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skyline-with-birdsA new report from the Environmental Protection Agency brings good news for public health. According to the EPA, in just over two decades the organization has taken great strides toward its goal of significantly reducing toxic air pollution as required under the 1990 updates to the Clean Air Act.

Even as the economy has grown, there has been a reduction in the emissions of six common pollutants (including benzene, mercury and lead) by an average of 72 percent nationwide—and Americans today breathe less pollution and face lower risks of premature death and other serious health effects.i Environmental damage from air pollution is also significantly lower; many plants and factories are cleaner; and countless new vehicles feature improved emission control technologies. (The EPA also hopes to reduce motor vehicle air toxin emissions by 80 percent by the year 2030.)

“It shows that we’ve made considerable gains in improving air quality across the country,” said EPA Administrator Gina McCarthy in a recent article, though the organization says there is still much more work to be done. Among the major challenges are limiting climate change, reducing health and environmental risks from toxic air pollutants, and protecting the fragile ozone layer against degradation.

In working toward improving air quality and public health, the EPA says it also plans to increase public awareness about air pollution—in part by requiring companies that produce large amounts of emissions to report to EPA officials, who will then make sure the public has access to the information.

i http://www.epa.gov/air/caa/progress.html

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almonds-heartNuts are high in protein and make a delicious, satisfying snack—but did you know they can also help lower your risk of developing heart disease and diabetes? Using data collected over a five-year period through the National Health and Nutrition Examination Surveys (NHANES), researchers from Louisiana State University analyzed the diets of more than 13,000 adults, specifically their daily intake of “tree nuts” including pistachios, walnuts, almonds, hazelnuts, Brazil nuts and cashews. Here’s what they found:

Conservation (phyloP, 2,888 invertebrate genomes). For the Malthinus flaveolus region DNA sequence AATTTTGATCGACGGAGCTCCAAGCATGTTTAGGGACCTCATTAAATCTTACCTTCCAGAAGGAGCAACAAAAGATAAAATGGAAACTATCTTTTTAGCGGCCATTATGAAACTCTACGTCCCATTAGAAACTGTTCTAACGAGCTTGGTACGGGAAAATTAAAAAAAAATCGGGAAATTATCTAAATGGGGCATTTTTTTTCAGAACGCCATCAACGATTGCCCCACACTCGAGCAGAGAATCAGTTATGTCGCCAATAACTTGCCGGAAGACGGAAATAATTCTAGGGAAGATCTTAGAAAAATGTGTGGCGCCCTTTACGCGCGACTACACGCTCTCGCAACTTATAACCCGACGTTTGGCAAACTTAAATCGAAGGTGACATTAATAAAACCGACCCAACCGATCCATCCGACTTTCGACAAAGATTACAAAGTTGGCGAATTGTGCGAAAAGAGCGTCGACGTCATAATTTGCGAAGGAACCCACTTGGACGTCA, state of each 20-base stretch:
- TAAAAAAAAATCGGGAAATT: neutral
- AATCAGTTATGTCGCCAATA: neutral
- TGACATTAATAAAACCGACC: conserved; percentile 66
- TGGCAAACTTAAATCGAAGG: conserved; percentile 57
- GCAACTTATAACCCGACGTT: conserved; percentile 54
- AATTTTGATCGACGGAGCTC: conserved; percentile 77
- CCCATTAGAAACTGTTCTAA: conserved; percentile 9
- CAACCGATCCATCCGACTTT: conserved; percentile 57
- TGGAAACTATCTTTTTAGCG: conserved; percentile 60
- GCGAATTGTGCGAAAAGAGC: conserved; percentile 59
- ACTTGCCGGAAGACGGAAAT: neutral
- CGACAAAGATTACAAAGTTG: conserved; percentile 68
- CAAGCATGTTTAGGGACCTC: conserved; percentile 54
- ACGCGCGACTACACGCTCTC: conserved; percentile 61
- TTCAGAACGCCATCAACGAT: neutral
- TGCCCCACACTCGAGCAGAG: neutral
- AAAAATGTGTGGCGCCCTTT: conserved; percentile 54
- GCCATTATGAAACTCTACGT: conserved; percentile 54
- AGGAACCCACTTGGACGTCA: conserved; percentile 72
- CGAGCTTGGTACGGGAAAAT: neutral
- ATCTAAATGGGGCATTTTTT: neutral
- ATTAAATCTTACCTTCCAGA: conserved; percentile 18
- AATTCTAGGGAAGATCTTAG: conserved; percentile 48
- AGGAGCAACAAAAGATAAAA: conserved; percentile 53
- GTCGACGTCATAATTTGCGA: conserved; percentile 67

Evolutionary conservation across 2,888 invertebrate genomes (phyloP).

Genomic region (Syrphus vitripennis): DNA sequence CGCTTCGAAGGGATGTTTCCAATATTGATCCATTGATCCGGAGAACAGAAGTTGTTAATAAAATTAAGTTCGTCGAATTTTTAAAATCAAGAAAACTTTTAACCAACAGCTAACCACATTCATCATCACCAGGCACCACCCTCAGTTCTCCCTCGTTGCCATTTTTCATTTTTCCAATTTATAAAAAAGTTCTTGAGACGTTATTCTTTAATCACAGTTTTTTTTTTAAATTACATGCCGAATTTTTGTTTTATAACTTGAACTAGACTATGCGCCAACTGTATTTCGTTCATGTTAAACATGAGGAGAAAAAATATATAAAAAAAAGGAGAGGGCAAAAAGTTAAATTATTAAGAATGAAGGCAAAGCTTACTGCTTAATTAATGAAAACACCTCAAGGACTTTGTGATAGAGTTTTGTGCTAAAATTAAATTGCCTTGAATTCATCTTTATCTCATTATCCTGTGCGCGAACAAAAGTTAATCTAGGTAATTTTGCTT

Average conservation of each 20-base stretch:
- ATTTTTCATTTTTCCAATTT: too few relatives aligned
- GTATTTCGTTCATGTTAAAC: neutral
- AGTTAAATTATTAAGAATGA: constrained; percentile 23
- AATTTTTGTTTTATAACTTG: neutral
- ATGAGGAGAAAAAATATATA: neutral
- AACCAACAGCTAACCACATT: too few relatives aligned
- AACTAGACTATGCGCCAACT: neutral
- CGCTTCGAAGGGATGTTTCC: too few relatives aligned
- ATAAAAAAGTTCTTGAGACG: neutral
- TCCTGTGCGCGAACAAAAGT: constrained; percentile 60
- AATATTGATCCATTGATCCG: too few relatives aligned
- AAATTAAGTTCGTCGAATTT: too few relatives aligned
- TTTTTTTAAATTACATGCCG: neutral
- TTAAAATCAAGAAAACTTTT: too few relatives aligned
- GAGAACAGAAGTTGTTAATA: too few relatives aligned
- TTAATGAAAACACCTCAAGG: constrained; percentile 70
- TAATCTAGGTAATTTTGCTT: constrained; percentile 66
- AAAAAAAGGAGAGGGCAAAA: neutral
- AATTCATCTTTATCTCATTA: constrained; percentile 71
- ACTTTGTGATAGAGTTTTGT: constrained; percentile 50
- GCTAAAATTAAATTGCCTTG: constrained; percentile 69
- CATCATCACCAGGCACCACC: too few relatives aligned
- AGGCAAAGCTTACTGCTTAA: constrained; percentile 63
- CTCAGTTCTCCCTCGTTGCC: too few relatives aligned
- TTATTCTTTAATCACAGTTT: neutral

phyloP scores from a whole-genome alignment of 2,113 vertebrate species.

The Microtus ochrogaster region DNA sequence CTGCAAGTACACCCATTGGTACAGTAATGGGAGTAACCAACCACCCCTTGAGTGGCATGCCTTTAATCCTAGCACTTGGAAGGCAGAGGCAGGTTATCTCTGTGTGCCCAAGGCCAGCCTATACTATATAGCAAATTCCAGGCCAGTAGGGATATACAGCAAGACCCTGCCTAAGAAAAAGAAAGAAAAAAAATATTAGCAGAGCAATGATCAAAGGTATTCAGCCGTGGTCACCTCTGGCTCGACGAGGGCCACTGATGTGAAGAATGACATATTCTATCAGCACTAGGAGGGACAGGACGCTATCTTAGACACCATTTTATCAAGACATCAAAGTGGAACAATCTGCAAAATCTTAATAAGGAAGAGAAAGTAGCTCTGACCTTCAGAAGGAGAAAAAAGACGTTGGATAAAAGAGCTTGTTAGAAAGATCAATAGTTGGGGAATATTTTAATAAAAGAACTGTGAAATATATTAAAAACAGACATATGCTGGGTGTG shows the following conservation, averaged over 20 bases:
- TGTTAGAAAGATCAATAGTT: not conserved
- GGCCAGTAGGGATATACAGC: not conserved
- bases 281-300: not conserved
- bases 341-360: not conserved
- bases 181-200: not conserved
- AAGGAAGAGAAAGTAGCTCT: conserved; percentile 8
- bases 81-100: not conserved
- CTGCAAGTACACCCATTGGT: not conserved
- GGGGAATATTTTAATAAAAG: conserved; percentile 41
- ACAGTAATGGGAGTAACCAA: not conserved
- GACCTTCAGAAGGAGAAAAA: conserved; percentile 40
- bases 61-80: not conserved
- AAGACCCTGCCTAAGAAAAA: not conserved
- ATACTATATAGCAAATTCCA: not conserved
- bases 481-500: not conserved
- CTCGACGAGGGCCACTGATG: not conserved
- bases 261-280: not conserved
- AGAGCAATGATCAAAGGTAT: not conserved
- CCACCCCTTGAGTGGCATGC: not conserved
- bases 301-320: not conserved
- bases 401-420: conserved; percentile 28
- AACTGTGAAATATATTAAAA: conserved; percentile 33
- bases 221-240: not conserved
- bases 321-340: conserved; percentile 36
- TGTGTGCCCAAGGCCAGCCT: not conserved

Regular tree nut consumers—those who ate at least a quarter of an ounce of nuts daily—were less likely to develop metabolic syndrome, the term given to a group of risk factors associated with heart disease and diabetes (including obesity, high blood pressure and elevated blood sugar levels). The lower prevalence of metabolic syndrome may be linked to the fact that nut eaters also had lower levels of C-reactive protein in the blood, which signals inflammation in the body and is one of the markers doctors use to evaluate the risk of developing coronary artery disease. The same group also had higher levels of “good” cholesterol in the blood, along with lower body mass indexes.

Adding a handful of nuts to the daily diet is a simple thing we can all do to support our daily health. Certain nuts (walnuts in particular) contain beneficial Omega-3 fats that can help balance the body’s inflammation response, along with heart-healthy fiber, vitamin E, potassium and amino acids, which is why Brenda Watson recommends them as part of her Love Your Heart eating plan. Just remember to watch your portion sizes, since nuts do contain some starch—and choose raw nuts that aren’t covered in sugar and salt (which can undermine their health benefits).

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